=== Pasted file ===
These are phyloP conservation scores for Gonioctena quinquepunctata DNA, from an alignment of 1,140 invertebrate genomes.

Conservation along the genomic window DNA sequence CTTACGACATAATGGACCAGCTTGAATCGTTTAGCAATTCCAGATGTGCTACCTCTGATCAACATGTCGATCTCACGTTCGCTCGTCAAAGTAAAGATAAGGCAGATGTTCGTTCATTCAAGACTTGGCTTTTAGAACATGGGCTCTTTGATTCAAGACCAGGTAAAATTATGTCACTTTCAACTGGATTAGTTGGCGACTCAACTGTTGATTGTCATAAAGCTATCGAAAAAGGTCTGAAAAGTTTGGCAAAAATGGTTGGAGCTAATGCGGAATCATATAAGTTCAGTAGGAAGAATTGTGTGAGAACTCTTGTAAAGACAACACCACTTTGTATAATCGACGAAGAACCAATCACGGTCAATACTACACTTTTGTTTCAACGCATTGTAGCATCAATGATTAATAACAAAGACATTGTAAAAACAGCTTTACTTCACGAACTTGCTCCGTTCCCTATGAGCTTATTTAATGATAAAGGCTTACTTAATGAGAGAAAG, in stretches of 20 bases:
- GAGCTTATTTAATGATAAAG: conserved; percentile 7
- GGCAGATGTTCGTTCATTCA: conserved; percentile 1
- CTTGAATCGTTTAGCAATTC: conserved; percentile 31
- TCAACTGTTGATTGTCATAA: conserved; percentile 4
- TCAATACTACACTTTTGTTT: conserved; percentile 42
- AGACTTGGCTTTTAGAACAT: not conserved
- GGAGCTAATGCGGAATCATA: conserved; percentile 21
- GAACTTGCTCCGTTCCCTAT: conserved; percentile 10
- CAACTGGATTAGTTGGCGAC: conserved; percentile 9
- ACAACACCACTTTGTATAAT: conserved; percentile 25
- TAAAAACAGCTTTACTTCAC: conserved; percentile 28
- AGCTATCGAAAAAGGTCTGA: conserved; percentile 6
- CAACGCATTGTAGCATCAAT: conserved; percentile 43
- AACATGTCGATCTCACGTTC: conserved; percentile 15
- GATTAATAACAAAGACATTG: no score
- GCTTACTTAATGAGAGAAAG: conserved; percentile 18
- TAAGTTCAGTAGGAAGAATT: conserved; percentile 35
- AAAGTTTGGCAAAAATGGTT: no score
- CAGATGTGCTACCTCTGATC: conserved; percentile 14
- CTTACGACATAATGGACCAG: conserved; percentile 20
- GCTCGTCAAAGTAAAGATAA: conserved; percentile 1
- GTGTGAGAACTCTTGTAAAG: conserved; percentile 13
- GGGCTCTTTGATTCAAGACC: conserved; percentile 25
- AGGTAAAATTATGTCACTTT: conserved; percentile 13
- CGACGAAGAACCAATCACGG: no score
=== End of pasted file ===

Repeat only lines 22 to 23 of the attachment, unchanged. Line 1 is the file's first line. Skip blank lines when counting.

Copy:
- CTTACGACATAATGGACCAG: conserved; percentile 20
- GCTCGTCAAAGTAAAGATAA: conserved; percentile 1